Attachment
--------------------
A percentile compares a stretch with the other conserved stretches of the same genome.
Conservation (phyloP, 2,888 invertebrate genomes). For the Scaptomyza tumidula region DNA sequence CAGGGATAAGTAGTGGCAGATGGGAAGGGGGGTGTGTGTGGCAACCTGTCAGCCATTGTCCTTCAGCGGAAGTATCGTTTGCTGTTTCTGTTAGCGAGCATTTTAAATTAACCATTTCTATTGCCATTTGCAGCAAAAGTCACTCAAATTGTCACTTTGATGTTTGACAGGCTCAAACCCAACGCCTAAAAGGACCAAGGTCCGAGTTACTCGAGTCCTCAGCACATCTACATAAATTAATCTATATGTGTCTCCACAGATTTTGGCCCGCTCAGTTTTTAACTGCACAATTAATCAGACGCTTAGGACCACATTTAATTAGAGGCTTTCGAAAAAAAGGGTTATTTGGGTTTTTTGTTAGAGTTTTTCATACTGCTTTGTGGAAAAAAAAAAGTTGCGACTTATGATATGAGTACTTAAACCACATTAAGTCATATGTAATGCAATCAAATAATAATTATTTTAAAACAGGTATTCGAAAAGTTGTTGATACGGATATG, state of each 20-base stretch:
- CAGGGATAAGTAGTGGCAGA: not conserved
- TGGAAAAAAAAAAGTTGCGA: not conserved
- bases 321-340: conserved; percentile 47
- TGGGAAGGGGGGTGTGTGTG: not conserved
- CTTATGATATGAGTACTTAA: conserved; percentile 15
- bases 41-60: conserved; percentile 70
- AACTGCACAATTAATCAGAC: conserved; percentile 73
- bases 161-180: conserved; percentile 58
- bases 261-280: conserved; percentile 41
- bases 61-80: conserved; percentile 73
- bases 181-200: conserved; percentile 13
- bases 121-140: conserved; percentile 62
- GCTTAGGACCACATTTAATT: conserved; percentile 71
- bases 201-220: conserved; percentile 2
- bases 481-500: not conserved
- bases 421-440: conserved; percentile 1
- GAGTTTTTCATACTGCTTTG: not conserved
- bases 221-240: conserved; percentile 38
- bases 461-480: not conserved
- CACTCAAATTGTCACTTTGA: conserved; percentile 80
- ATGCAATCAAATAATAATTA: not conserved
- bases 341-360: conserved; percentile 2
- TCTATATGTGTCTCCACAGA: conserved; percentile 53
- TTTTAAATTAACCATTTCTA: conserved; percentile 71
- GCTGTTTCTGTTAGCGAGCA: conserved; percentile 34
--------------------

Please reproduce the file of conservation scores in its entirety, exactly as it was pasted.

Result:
A percentile compares a stretch with the other conserved stretches of the same genome.
Conservation (phyloP, 2,888 invertebrate genomes). For the Scaptomyza tumidula region DNA sequence CAGGGATAAGTAGTGGCAGATGGGAAGGGGGGTGTGTGTGGCAACCTGTCAGCCATTGTCCTTCAGCGGAAGTATCGTTTGCTGTTTCTGTTAGCGAGCATTTTAAATTAACCATTTCTATTGCCATTTGCAGCAAAAGTCACTCAAATTGTCACTTTGATGTTTGACAGGCTCAAACCCAACGCCTAAAAGGACCAAGGTCCGAGTTACTCGAGTCCTCAGCACATCTACATAAATTAATCTATATGTGTCTCCACAGATTTTGGCCCGCTCAGTTTTTAACTGCACAATTAATCAGACGCTTAGGACCACATTTAATTAGAGGCTTTCGAAAAAAAGGGTTATTTGGGTTTTTTGTTAGAGTTTTTCATACTGCTTTGTGGAAAAAAAAAAGTTGCGACTTATGATATGAGTACTTAAACCACATTAAGTCATATGTAATGCAATCAAATAATAATTATTTTAAAACAGGTATTCGAAAAGTTGTTGATACGGATATG, state of each 20-base stretch:
- CAGGGATAAGTAGTGGCAGA: not conserved
- TGGAAAAAAAAAAGTTGCGA: not conserved
- bases 321-340: conserved; percentile 47
- TGGGAAGGGGGGTGTGTGTG: not conserved
- CTTATGATATGAGTACTTAA: conserved; percentile 15
- bases 41-60: conserved; percentile 70
- AACTGCACAATTAATCAGAC: conserved; percentile 73
- bases 161-180: conserved; percentile 58
- bases 261-280: conserved; percentile 41
- bases 61-80: conserved; percentile 73
- bases 181-200: conserved; percentile 13
- bases 121-140: conserved; percentile 62
- GCTTAGGACCACATTTAATT: conserved; percentile 71
- bases 201-220: conserved; percentile 2
- bases 481-500: not conserved
- bases 421-440: conserved; percentile 1
- GAGTTTTTCATACTGCTTTG: not conserved
- bases 221-240: conserved; percentile 38
- bases 461-480: not conserved
- CACTCAAATTGTCACTTTGA: conserved; percentile 80
- ATGCAATCAAATAATAATTA: not conserved
- bases 341-360: conserved; percentile 2
- TCTATATGTGTCTCCACAGA: conserved; percentile 53
- TTTTAAATTAACCATTTCTA: conserved; percentile 71
- GCTGTTTCTGTTAGCGAGCA: conserved; percentile 34